November 11, 2022 08:00 am ETEstimated Read Time: 4 Minutes
Tourette syndrome (TS) is a neuropsychiatric disorder that is characterized by involuntary motor and vocal tics. While there is no cure for TS, a study found that cannabis was able to improve severe vocal-blocking tics. An estimated 100,000 Americans live with TS, and cannabis could be a candidate for enhancing their quality of life.
What Is Tourette Syndrome?
Tourette syndrome is a medical disorder that involves a lot of repetitive movements or unwanted sounds (tics) that can’t be easily controlled, explains the Mayo Clinic. The tics involved in TS can either be simple (sudden, brief, repetitive, involving limited muscle groups) or complex (distinct, coordinated patterns of movements involving several muscle groups).
Motor tics refer to the TS symptoms that involve movement. According to the Mayo Clinic, common simple tics include eye blinking, head jerking, shoulder shrugging, eye darting, nose twitching, and mouth movements. Meanwhile, common complex tics include touching or smelling objects, repeating observed movements, stepping in a certain pattern, obscene gesturing, bending or twisting, and hopping.
Vocal tics are the sound-related symptoms associated with TS. Common vocal tics include grunting, coughing, throat clearing, and barking. Complex vocal tics include repeating one’s own words or phrases (palilalia), repeating others’ words or phrases (echolalia), and using vulgar, obscene, or swear words (coprolalia). Since vocal tics were the focus of the study that found cannabis to be beneficial for TS, let’s dive a little deeper into them.
Simple vocal tics are described by ScienceDirect as noises or sounds that “are produced by the movement of air through the mouth, nose or throat.” Both simple motor and vocal tics are commonly associated with “a premonitory sensation, sometimes referred to as a ‘sensory tic.’ Such sensations are typically uncomfortable and localized at the site of a tic (e.g., in the throat for vocal tics).” TS patients have expressed that they feel the need to enact a tic in order to relieve those abnormal sensations.
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The researchers recruited two patients, a 19-year-old and a 16-year-old, both of whom had severe vocal-blocking tics and who received cannabis treatment as part of the study. TS patients with vocal-blocking tics are often misdiagnosed as suffering from speech pathology, but the researchers explain that “tic-induced disfluency in speech was shown to be quite different from speech pathologies such as stuttering and cluttering.”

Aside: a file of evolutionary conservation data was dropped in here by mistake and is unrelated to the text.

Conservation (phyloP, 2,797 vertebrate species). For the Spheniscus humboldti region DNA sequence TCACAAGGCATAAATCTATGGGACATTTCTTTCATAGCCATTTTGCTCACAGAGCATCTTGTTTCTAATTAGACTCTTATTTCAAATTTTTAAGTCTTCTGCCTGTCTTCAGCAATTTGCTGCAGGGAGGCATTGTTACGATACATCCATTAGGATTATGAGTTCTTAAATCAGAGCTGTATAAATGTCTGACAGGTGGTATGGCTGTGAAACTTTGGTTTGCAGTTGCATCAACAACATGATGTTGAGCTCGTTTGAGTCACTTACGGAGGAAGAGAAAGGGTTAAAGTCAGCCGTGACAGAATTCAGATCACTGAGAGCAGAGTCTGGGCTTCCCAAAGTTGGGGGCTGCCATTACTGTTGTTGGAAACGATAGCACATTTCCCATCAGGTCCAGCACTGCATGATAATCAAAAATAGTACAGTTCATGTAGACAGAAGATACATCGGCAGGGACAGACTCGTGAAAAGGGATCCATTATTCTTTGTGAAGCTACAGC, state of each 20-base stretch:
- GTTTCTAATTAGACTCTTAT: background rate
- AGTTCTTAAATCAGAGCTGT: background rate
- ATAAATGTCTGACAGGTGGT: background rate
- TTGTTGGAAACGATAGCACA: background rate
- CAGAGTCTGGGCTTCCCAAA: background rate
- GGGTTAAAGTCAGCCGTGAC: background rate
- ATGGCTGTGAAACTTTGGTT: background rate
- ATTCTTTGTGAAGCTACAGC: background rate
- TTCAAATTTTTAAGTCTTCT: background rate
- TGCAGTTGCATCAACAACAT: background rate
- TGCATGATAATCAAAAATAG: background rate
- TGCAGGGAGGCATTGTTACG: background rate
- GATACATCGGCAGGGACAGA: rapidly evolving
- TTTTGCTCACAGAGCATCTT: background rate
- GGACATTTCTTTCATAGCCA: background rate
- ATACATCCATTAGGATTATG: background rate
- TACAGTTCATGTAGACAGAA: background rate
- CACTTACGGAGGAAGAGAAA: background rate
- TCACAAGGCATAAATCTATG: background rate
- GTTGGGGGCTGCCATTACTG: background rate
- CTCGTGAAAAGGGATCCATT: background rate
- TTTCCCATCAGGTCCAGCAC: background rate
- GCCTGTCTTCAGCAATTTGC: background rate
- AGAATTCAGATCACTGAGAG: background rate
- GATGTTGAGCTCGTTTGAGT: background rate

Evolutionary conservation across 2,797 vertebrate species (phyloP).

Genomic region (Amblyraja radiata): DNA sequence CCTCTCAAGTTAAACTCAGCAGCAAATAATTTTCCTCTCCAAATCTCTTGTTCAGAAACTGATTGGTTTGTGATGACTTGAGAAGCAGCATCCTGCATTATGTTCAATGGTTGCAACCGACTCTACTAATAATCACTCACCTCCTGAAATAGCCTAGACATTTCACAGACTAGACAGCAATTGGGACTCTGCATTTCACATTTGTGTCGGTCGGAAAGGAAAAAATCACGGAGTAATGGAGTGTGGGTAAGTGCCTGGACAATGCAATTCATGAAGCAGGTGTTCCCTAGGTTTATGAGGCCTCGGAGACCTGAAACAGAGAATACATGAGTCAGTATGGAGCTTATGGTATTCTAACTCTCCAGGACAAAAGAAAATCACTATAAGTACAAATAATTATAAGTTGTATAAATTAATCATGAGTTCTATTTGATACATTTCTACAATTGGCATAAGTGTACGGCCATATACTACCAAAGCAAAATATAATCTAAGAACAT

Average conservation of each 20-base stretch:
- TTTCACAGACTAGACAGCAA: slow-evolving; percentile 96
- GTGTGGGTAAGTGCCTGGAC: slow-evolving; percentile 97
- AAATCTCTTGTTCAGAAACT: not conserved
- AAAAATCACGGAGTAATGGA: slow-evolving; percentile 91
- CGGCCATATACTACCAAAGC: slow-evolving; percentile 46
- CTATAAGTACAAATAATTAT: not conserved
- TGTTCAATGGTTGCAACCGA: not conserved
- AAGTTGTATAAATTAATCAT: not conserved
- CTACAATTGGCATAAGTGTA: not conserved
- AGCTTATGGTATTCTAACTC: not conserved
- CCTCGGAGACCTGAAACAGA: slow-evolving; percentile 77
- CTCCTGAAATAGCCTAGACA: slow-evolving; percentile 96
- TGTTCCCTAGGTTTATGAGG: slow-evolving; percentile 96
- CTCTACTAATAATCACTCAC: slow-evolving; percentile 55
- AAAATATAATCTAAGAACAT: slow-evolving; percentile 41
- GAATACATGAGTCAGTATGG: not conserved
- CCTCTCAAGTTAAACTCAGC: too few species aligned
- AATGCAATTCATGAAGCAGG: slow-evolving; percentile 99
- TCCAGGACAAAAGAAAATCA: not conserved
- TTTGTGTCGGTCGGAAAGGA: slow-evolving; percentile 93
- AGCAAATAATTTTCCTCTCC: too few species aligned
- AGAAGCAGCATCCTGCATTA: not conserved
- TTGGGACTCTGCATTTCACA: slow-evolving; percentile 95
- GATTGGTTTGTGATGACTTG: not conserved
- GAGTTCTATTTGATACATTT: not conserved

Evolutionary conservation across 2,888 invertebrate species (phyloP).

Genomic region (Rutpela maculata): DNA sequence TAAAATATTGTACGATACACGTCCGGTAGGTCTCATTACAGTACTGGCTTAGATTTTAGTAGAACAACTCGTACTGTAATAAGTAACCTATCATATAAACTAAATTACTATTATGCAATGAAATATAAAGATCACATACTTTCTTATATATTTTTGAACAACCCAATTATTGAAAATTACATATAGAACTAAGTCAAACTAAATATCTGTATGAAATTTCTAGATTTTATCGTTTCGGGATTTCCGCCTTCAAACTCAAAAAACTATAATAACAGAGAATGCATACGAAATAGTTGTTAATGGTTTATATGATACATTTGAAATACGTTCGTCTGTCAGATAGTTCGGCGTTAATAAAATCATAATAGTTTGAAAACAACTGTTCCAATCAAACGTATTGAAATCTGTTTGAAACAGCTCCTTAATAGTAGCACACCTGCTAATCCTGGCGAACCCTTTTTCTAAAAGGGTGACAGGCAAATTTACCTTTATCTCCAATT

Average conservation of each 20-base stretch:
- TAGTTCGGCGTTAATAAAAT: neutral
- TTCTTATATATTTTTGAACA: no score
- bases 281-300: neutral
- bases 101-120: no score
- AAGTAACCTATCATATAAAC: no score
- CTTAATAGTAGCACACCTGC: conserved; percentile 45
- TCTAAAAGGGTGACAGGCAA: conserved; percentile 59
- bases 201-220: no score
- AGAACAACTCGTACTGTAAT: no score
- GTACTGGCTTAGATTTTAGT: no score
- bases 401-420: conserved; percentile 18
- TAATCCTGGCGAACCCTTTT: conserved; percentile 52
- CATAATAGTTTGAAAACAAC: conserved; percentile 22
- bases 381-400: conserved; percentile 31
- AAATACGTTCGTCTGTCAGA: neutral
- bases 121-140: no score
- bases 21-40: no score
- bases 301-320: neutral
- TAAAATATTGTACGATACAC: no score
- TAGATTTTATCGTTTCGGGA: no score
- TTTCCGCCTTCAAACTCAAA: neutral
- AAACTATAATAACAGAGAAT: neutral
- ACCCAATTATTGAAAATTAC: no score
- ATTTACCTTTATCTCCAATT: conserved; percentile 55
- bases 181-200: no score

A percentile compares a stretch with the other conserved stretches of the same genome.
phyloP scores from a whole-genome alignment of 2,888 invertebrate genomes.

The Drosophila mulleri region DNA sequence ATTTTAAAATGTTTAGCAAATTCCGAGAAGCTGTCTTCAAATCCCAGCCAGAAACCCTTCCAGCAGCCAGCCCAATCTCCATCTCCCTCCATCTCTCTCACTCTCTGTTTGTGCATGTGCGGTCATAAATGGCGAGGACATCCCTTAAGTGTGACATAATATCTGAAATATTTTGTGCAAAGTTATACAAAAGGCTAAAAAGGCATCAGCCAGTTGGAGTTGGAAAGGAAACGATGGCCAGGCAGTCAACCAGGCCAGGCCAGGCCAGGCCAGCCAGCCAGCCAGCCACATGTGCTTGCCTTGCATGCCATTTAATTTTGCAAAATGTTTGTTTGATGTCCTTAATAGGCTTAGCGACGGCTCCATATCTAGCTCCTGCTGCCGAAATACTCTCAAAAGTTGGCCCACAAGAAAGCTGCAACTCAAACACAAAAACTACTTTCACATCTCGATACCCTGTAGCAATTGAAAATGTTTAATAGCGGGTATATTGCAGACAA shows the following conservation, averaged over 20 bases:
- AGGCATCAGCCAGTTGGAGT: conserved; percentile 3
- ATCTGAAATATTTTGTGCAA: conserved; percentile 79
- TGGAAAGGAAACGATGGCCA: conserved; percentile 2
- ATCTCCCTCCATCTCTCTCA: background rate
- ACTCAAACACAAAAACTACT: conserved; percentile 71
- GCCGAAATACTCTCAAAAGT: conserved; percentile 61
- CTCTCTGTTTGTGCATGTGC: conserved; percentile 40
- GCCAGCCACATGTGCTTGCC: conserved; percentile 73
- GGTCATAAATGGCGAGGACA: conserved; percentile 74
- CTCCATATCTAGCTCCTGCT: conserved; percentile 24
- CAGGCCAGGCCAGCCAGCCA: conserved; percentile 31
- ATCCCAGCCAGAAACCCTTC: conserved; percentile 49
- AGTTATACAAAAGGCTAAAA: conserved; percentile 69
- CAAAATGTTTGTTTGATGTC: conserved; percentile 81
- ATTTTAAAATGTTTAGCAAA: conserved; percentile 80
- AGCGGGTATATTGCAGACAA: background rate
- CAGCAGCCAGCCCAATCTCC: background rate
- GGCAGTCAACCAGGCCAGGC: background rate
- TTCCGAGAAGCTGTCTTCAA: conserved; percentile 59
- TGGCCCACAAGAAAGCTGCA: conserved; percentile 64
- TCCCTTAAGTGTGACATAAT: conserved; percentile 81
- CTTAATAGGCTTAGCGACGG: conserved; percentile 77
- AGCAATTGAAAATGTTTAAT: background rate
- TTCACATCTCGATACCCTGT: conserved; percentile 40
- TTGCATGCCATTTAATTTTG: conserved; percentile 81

Current forms of treatment for tics include behavior therapy and antipsychotic medication—both of which are known to have significant adverse effects and may not be that effective. Cannabis with a 1:1 ratio of tetrahydrocannabinol (THC) and cannabidiol (CBD) has thus been suggested as a new treatment strategy for TS patients.
The two TS patients who took part in this study had “failed several state-of-the-art treatments,” which were intended to improve their speech fluency, social impairment, and quality of life. Both patients suffered from complex vocal tics, including blocking and palilalia, which began early in their childhood and were initially diagnosed as primary stuttering (a speech pathology diagnosis).
Daily doses of cannabis were administered to the patients. The 19-year-old reported being able to “speak nearly fluently in most situations,” along with improvements to other tics, such as head nodding. This patient also explained that a 70% reduction in blocking speech tics had him feeling calmer throughout the day. The 16-year-old reported being more relaxed, speaking more fluently, and having better focus.
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While the study’s sample size was quite small, its promising findings warrant a larger clinical study. As with many other conditions, Tourette syndrome differs from person to person in both severity and type of tics. The researchers concluded, “We suggest that greater awareness should be raised for the existence of tic-related stuttering-like symptoms and efforts should be made to avoid misdiagnoses, because severe vocal blocking tics regularly cause significant social impairment.”
If you live with Tourette syndrome, avoid self-medicating with cannabis. Consuming cannabis for TS symptom relief should be done with caution and intention, as there are many different factors to consider (such as the strain, method of consumption, etc.). Rather than exploring medical cannabis yourself, talk to a licensed medical cannabis doctor about adding it to your treatment plan.
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